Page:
Virginia incumbent protection act ruled unconstitutional News
© WikiMedia (Tom Arthur)
Virginia incumbent protection act ruled unconstitutional

The US Court of Appeals for the Fourth Circuit ruled Wednesday that Virginia’s Incumbent Protection Act violates the First Amendment

The court of appeals held that the act infringes on political parties’ First Amendment rights to free association because it limits their ability to select candidates for office as they deem appropriate.

Virginia generally allows political parties to nominate candidates with considerable discretion. The duly constituted authorities of any political party may determine the method by which their candidates will be selected. For instance, the Republican Party of Virginia utilizes a primary, a party canvass, a convention and a mass meeting to select candidates. However, the court held that Subsection 24.2-509(B) unfairly empowered a lone incumbent candidate to choose the method of selection that they prefer, circumventing the party’s preferred method of selection. As a result of this determination the entirety of § 24.2-509(B) was deemed unconstitutional because it presents a severe burden on the political party, by placing the discretion of a single member, who is already “blessed with myriad de facto advantages in the electoral arena,” above the discretion of the entire party.

Other states have enacted laws that place restrictions on political parties, such as limiting their ability to choose a nominee by prohibiting the selection of individuals that already appeared elsewhere on the ballot, or by requiring a specific party to only allow its registered members to participate in it’s primary process. However, such laws are not considered unconstitutional because they do not impose a “severe burden” on the parties’ associations. These laws are given deference by the court, especially when warranted by the need “to reduce election- and campaign related disorder.”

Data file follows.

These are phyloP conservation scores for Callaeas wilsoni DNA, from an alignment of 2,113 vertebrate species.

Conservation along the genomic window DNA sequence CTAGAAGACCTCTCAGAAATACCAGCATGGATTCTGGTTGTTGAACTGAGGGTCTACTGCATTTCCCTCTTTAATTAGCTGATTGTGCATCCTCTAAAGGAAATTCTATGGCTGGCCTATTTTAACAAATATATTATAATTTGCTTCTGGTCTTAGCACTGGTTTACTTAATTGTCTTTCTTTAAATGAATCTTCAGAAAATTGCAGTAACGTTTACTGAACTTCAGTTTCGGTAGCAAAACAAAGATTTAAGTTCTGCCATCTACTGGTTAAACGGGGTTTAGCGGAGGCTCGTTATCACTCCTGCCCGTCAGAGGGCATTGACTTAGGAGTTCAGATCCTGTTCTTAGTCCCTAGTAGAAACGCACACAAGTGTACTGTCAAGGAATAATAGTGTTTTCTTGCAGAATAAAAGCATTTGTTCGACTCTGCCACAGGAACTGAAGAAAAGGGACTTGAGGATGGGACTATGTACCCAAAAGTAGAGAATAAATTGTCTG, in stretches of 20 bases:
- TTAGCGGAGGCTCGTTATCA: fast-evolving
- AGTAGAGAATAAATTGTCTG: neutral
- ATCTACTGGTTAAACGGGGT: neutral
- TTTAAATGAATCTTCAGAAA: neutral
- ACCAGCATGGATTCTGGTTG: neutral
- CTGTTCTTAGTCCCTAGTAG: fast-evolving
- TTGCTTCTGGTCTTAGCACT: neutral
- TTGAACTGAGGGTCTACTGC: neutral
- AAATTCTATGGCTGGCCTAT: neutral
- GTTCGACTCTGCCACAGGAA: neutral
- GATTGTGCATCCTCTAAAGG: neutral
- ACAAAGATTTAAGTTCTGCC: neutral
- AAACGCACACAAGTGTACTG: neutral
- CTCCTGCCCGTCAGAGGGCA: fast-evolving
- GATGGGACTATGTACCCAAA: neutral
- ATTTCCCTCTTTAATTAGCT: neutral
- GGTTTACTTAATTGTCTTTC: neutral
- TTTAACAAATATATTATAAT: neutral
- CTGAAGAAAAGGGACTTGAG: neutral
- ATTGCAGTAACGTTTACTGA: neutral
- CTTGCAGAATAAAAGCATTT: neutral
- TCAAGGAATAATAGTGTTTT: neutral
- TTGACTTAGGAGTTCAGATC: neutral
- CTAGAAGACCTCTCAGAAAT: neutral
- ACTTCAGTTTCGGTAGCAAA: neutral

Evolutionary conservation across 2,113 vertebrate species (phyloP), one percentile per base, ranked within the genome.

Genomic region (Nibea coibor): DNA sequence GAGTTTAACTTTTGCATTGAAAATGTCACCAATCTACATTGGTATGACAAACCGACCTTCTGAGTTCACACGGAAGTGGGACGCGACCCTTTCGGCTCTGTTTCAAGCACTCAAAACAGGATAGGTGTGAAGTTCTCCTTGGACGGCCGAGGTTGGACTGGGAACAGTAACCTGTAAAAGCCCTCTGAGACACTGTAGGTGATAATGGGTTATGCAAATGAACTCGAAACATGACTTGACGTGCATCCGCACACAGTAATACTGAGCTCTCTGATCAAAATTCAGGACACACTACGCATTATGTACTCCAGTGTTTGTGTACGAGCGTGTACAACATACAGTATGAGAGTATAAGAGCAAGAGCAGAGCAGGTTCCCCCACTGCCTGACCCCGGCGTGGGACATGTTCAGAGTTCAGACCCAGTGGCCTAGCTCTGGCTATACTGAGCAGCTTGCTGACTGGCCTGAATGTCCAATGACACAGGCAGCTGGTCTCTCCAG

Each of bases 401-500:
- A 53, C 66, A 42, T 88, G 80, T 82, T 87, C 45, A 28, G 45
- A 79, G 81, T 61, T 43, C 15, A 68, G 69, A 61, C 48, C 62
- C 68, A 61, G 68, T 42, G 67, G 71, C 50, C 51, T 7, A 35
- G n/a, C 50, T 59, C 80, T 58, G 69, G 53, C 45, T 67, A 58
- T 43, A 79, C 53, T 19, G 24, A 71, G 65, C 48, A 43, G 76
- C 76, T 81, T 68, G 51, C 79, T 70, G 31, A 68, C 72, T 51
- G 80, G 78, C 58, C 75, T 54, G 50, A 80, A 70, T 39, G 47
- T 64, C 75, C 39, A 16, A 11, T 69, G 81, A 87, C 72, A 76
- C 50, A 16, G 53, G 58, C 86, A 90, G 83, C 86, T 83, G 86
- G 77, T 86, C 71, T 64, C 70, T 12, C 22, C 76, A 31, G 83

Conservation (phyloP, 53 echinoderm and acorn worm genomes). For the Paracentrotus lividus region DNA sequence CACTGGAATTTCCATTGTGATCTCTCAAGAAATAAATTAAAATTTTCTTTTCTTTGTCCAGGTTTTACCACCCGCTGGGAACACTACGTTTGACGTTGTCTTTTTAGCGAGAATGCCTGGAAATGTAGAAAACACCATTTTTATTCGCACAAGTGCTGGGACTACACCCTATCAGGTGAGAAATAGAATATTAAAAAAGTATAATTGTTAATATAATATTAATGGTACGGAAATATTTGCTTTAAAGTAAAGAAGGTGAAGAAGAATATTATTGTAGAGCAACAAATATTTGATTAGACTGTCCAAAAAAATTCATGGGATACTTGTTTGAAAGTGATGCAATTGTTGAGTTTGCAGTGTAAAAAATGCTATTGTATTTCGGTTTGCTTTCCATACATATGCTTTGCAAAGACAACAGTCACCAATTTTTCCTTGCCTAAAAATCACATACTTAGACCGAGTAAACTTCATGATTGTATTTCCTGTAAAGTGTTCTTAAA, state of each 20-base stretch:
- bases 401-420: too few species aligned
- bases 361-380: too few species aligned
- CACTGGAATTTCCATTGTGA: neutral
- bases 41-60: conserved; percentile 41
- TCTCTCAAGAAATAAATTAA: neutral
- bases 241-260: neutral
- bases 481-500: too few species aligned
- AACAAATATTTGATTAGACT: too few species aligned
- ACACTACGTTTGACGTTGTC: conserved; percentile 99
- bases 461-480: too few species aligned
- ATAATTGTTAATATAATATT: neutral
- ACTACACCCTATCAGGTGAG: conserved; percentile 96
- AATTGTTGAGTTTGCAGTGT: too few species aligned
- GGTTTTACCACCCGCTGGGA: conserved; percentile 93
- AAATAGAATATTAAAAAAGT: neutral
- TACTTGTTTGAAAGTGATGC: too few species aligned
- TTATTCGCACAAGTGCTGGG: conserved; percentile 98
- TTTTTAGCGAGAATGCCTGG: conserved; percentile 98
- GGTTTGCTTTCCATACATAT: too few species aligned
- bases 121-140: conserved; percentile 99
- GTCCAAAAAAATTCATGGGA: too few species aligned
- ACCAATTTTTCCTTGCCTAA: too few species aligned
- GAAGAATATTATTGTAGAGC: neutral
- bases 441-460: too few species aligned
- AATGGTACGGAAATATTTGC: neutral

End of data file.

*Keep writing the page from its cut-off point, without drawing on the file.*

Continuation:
Judge Wilkinson wrote in the unanimous opinion that the First Amendment “promises Americans the right not just to proclaim a political vision but to join with their compatriots and actually advance that vision.” Defending the court’s determination Wilkerson states, “[p]erhaps no function of a party is more central to its purpose than the selection of candidates for office.” It is for this reason the court determined the burden on the party so severe that the law must be considered unconstitutional and therefore affirmed the decision of the district court.